Updated: May 6, 2021
"Belgrade may not be the prettiest capital in the world, but it makes up for it with a gritty resilience all of its own. Reminders of past rulers are everywhere – from grandiose Habsburg boulevards to cafes that recall the bygone days of Communist Yugoslavia."
"Some 115 battles have been fought over imposing, impressive Kalemegdan; the citadel was destroyed more than 40 times throughout the centuries. Fortifications began in Celtic times, and the Romans extended it onto the flood plains during the settlement of 'Singidunum', Belgrade's Roman name. Much of what stands today is the product of 18th-century Austro-Hungarian and Turkish reconstructions. The fort's bloody history, discernible despite today's plethora of jolly cafes and funfairs, only makes Kalemegdan all the more fascinating."
Source: Lonely Planet
"A visit to Tito's mausoleum is obligatory. The big man rests in an aptly gigantic tomb in peaceful surrounds. Also on display are thousands of elaborate relay batons presented to him by young 'Pioneers', plus gifts from political leaders and the voguish set of the era. The mausoleum is attached to the fascinating Museum of Yugoslav History. Take trolleybus 40 or 41 at the south end of Parliament on Kneza Miloša. It's the second stop after turning into Bul Mira: ask the driver to let you out at Kuća Cveća."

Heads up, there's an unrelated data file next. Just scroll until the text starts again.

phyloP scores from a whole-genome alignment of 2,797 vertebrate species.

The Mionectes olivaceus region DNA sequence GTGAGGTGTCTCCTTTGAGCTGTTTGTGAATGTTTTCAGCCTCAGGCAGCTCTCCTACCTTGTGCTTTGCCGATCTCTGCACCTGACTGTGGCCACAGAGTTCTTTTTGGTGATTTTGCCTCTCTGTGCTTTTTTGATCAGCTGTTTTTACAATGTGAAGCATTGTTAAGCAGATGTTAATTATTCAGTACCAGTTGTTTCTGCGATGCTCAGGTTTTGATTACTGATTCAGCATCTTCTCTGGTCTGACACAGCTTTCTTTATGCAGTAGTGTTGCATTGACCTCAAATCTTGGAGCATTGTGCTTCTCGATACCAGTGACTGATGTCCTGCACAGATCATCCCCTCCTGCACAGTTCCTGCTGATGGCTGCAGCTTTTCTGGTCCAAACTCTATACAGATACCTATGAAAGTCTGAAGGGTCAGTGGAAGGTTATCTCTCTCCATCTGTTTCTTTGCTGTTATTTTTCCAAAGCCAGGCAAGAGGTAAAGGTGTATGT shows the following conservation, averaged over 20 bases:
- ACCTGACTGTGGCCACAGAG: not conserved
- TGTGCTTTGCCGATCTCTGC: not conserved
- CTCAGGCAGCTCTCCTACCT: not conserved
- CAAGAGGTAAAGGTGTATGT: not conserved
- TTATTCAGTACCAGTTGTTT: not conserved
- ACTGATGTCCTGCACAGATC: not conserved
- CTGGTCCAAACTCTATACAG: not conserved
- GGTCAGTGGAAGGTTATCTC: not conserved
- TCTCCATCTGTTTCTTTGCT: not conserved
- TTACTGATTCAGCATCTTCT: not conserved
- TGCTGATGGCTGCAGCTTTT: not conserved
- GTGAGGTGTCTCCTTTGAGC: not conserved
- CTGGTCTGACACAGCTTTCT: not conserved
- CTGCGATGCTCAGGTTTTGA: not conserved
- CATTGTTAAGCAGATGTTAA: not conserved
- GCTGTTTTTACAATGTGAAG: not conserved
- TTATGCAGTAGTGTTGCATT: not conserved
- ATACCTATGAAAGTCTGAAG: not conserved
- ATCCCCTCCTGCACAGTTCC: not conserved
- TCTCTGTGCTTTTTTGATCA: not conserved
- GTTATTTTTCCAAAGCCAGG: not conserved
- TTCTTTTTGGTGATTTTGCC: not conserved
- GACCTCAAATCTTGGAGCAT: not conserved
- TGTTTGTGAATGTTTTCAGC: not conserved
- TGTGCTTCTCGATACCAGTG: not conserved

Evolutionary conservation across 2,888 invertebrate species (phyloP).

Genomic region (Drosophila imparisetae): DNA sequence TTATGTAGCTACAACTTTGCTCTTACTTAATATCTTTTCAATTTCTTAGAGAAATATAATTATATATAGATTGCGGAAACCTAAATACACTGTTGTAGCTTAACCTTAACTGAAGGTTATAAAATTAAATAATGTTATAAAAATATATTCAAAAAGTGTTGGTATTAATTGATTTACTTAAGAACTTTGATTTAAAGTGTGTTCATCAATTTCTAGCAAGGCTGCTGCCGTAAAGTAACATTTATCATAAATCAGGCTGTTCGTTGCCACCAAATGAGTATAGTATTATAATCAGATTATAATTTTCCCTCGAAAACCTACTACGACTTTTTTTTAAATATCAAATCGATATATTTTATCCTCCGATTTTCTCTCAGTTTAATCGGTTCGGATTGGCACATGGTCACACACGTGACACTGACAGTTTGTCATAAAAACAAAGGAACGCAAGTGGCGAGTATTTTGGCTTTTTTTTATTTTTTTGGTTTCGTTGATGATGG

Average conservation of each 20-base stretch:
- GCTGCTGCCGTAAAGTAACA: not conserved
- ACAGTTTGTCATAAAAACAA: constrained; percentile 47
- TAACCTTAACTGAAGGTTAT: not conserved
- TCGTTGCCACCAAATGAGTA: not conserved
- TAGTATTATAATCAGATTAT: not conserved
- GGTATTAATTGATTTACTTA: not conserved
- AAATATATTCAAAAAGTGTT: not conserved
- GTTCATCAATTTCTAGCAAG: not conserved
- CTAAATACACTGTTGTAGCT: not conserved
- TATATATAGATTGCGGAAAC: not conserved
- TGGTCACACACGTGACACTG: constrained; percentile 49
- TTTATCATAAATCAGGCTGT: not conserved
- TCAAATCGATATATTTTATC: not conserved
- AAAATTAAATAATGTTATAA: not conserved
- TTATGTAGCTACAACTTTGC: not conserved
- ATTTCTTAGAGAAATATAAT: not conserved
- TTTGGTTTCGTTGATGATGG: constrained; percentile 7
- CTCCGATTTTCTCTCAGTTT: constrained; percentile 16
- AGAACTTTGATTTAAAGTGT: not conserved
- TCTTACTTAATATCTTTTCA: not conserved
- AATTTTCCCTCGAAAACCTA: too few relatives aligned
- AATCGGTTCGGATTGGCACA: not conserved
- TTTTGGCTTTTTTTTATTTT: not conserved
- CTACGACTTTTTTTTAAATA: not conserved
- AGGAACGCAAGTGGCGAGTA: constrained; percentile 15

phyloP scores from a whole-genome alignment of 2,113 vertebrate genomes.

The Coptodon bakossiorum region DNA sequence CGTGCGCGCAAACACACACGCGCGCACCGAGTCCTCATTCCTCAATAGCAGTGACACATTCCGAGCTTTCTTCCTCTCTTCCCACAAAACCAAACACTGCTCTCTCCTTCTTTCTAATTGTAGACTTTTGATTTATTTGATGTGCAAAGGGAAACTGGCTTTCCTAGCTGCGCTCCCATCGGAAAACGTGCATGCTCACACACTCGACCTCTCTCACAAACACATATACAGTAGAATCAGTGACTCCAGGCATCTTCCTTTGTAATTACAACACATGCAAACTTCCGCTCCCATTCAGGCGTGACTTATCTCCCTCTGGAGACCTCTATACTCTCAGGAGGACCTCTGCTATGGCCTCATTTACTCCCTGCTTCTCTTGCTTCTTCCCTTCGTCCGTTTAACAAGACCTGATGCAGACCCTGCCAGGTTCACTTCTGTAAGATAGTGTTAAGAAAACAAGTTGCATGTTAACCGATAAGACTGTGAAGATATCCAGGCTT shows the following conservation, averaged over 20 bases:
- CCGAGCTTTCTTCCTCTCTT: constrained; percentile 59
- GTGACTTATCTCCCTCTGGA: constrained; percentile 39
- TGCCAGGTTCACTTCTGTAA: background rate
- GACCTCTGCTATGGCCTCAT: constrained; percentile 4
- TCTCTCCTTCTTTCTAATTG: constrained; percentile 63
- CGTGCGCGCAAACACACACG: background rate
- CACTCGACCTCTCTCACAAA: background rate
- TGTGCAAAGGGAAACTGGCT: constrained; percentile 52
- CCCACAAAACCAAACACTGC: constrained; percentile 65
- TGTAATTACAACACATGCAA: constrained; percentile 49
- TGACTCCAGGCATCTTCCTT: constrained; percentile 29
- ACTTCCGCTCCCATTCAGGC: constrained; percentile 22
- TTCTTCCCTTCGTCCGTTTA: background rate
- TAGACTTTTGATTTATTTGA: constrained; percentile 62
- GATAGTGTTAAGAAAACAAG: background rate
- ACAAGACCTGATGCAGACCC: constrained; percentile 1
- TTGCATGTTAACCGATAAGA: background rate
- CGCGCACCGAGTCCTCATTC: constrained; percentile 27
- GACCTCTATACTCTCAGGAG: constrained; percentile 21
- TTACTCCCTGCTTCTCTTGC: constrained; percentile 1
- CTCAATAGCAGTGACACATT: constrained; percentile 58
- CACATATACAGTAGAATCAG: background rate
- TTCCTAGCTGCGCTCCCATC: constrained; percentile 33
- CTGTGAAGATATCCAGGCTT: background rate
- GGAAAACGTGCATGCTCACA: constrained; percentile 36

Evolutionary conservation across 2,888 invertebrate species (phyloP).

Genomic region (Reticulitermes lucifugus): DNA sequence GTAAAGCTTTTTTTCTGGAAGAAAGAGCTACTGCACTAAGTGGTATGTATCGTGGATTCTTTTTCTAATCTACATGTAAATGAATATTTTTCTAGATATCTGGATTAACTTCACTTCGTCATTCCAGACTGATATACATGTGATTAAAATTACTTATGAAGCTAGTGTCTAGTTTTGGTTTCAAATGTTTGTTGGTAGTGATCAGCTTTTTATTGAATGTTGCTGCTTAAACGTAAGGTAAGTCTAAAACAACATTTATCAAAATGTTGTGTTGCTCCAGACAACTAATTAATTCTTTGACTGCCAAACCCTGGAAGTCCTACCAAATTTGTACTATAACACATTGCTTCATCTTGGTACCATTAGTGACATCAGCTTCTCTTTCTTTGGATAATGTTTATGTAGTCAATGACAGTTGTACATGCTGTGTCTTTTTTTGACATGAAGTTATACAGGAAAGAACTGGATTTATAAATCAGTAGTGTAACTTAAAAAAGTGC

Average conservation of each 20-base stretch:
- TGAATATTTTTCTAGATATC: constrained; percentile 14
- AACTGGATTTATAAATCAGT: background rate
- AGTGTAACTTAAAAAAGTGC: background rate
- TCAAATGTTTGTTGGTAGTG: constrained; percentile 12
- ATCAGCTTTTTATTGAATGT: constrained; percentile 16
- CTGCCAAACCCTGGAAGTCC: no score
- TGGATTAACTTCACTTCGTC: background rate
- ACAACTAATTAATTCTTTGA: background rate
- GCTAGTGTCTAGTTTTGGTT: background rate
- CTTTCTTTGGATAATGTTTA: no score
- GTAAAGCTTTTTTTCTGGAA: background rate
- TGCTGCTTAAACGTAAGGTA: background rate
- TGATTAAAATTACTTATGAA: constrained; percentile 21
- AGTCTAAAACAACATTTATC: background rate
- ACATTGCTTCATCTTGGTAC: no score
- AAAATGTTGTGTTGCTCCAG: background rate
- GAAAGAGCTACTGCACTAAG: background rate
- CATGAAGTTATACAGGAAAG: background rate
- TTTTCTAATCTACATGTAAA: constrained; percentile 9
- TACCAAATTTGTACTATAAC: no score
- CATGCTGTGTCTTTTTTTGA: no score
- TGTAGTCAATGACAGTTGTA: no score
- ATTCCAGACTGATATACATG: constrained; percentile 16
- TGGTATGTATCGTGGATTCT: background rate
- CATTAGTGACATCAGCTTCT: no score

Source: Lonely Planet
Photo source: Jorge Láscar
"My more immediate reward was a view of mossy green mountains that turned blue in the distance. The air was clean and mild, hinting at rain to come. It felt like the Brecon Beacons, but I was in the Zlatibor mountains, western Serbia’s summer and winter playground.
Serbia’s king Aleksandar Obrenović put Zlatibor on the map in 1893, when he discovered the health benefits of the area’s exceptionally clean air. People from the nearby city of Užice built summer homes here, creating what is now one of Serbia’s most popular tourist areas. It’s rather like a mini version of the Alps, complete with chalet-style steep-roofed houses in Zlatibor village, adventure parks, a lake full of pedalos and a bijou ski resort, Tornik. In summer, Tornik’s chairlift reopens to transport mountain bikers and hikers to its peak, which I could clearly see from the top of Čuker."
"And, like in most alpine resorts, there were things to do in weather that made hiking or biking unappealing. As the rain came down, I drove 25 minutes to Stopića cave, a wondrous limestone world of illuminated waterfalls and travertine terraces. Stalactites formed a jagged vaulted ceiling as awe-inspiring as any cathedral."
Source: The Guardian
adapted and submitted by Natasha from Angloland